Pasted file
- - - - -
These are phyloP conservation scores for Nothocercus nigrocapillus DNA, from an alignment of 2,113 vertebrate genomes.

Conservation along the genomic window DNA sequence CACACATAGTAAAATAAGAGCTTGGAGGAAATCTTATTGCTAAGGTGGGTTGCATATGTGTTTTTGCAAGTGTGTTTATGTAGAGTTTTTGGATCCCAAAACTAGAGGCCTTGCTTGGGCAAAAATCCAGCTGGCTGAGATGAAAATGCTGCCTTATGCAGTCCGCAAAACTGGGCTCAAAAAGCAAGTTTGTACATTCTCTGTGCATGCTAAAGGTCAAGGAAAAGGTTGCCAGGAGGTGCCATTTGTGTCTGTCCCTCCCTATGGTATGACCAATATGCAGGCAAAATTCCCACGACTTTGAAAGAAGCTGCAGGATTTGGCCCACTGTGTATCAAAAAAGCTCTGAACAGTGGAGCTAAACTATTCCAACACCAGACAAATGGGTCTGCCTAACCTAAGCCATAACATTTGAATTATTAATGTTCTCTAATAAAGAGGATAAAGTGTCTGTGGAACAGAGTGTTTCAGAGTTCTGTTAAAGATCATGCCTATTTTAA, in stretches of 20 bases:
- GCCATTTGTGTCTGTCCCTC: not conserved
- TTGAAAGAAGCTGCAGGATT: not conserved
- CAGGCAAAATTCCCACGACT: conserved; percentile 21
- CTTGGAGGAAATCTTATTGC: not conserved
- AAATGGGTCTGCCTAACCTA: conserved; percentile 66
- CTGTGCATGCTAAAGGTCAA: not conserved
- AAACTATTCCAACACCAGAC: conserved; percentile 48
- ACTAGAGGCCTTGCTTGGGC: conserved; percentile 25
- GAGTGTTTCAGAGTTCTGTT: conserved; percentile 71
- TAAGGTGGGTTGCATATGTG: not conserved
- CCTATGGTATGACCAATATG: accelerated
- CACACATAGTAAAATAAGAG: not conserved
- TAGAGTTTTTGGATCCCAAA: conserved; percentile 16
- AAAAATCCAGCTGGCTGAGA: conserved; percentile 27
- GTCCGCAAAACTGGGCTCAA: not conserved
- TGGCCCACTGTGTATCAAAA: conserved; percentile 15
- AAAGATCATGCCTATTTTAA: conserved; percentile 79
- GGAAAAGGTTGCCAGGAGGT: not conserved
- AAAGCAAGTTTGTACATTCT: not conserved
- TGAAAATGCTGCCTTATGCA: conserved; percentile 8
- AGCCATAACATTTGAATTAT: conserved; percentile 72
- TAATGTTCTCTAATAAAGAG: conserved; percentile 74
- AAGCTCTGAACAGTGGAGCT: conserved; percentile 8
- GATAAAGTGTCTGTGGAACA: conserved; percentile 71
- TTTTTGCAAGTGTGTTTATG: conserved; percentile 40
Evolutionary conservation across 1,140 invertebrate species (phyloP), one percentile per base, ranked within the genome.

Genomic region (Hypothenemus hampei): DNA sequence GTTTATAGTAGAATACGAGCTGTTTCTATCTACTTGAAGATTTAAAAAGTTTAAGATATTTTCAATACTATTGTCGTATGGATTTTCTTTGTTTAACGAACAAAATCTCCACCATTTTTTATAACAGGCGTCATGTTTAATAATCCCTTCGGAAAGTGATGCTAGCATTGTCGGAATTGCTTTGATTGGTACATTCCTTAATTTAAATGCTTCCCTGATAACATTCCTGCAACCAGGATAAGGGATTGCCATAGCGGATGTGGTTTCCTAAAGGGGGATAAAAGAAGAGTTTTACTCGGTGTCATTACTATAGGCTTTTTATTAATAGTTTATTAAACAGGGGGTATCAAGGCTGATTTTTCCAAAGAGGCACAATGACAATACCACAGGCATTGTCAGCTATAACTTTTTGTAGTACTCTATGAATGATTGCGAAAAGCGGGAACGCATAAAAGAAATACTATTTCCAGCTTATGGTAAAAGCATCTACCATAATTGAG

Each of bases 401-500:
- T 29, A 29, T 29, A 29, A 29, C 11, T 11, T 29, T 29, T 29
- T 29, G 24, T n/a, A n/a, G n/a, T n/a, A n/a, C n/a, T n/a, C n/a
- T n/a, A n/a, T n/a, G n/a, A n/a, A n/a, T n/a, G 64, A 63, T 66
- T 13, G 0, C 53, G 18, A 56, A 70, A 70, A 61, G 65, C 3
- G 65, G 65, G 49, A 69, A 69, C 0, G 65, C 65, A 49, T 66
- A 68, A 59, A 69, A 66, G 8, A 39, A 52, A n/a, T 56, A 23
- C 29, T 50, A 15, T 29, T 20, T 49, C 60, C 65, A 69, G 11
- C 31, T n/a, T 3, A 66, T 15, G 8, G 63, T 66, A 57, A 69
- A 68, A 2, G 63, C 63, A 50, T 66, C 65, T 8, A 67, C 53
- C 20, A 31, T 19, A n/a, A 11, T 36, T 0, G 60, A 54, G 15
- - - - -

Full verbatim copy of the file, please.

These are phyloP conservation scores for Nothocercus nigrocapillus DNA, from an alignment of 2,113 vertebrate genomes.

Conservation along the genomic window DNA sequence CACACATAGTAAAATAAGAGCTTGGAGGAAATCTTATTGCTAAGGTGGGTTGCATATGTGTTTTTGCAAGTGTGTTTATGTAGAGTTTTTGGATCCCAAAACTAGAGGCCTTGCTTGGGCAAAAATCCAGCTGGCTGAGATGAAAATGCTGCCTTATGCAGTCCGCAAAACTGGGCTCAAAAAGCAAGTTTGTACATTCTCTGTGCATGCTAAAGGTCAAGGAAAAGGTTGCCAGGAGGTGCCATTTGTGTCTGTCCCTCCCTATGGTATGACCAATATGCAGGCAAAATTCCCACGACTTTGAAAGAAGCTGCAGGATTTGGCCCACTGTGTATCAAAAAAGCTCTGAACAGTGGAGCTAAACTATTCCAACACCAGACAAATGGGTCTGCCTAACCTAAGCCATAACATTTGAATTATTAATGTTCTCTAATAAAGAGGATAAAGTGTCTGTGGAACAGAGTGTTTCAGAGTTCTGTTAAAGATCATGCCTATTTTAA, in stretches of 20 bases:
- GCCATTTGTGTCTGTCCCTC: not conserved
- TTGAAAGAAGCTGCAGGATT: not conserved
- CAGGCAAAATTCCCACGACT: conserved; percentile 21
- CTTGGAGGAAATCTTATTGC: not conserved
- AAATGGGTCTGCCTAACCTA: conserved; percentile 66
- CTGTGCATGCTAAAGGTCAA: not conserved
- AAACTATTCCAACACCAGAC: conserved; percentile 48
- ACTAGAGGCCTTGCTTGGGC: conserved; percentile 25
- GAGTGTTTCAGAGTTCTGTT: conserved; percentile 71
- TAAGGTGGGTTGCATATGTG: not conserved
- CCTATGGTATGACCAATATG: accelerated
- CACACATAGTAAAATAAGAG: not conserved
- TAGAGTTTTTGGATCCCAAA: conserved; percentile 16
- AAAAATCCAGCTGGCTGAGA: conserved; percentile 27
- GTCCGCAAAACTGGGCTCAA: not conserved
- TGGCCCACTGTGTATCAAAA: conserved; percentile 15
- AAAGATCATGCCTATTTTAA: conserved; percentile 79
- GGAAAAGGTTGCCAGGAGGT: not conserved
- AAAGCAAGTTTGTACATTCT: not conserved
- TGAAAATGCTGCCTTATGCA: conserved; percentile 8
- AGCCATAACATTTGAATTAT: conserved; percentile 72
- TAATGTTCTCTAATAAAGAG: conserved; percentile 74
- AAGCTCTGAACAGTGGAGCT: conserved; percentile 8
- GATAAAGTGTCTGTGGAACA: conserved; percentile 71
- TTTTTGCAAGTGTGTTTATG: conserved; percentile 40
Evolutionary conservation across 1,140 invertebrate species (phyloP), one percentile per base, ranked within the genome.

Genomic region (Hypothenemus hampei): DNA sequence GTTTATAGTAGAATACGAGCTGTTTCTATCTACTTGAAGATTTAAAAAGTTTAAGATATTTTCAATACTATTGTCGTATGGATTTTCTTTGTTTAACGAACAAAATCTCCACCATTTTTTATAACAGGCGTCATGTTTAATAATCCCTTCGGAAAGTGATGCTAGCATTGTCGGAATTGCTTTGATTGGTACATTCCTTAATTTAAATGCTTCCCTGATAACATTCCTGCAACCAGGATAAGGGATTGCCATAGCGGATGTGGTTTCCTAAAGGGGGATAAAAGAAGAGTTTTACTCGGTGTCATTACTATAGGCTTTTTATTAATAGTTTATTAAACAGGGGGTATCAAGGCTGATTTTTCCAAAGAGGCACAATGACAATACCACAGGCATTGTCAGCTATAACTTTTTGTAGTACTCTATGAATGATTGCGAAAAGCGGGAACGCATAAAAGAAATACTATTTCCAGCTTATGGTAAAAGCATCTACCATAATTGAG

Each of bases 401-500:
- T 29, A 29, T 29, A 29, A 29, C 11, T 11, T 29, T 29, T 29
- T 29, G 24, T n/a, A n/a, G n/a, T n/a, A n/a, C n/a, T n/a, C n/a
- T n/a, A n/a, T n/a, G n/a, A n/a, A n/a, T n/a, G 64, A 63, T 66
- T 13, G 0, C 53, G 18, A 56, A 70, A 70, A 61, G 65, C 3
- G 65, G 65, G 49, A 69, A 69, C 0, G 65, C 65, A 49, T 66
- A 68, A 59, A 69, A 66, G 8, A 39, A 52, A n/a, T 56, A 23
- C 29, T 50, A 15, T 29, T 20, T 49, C 60, C 65, A 69, G 11
- C 31, T n/a, T 3, A 66, T 15, G 8, G 63, T 66, A 57, A 69
- A 68, A 2, G 63, C 63, A 50, T 66, C 65, T 8, A 67, C 53
- C 20, A 31, T 19, A n/a, A 11, T 36, T 0, G 60, A 54, G 15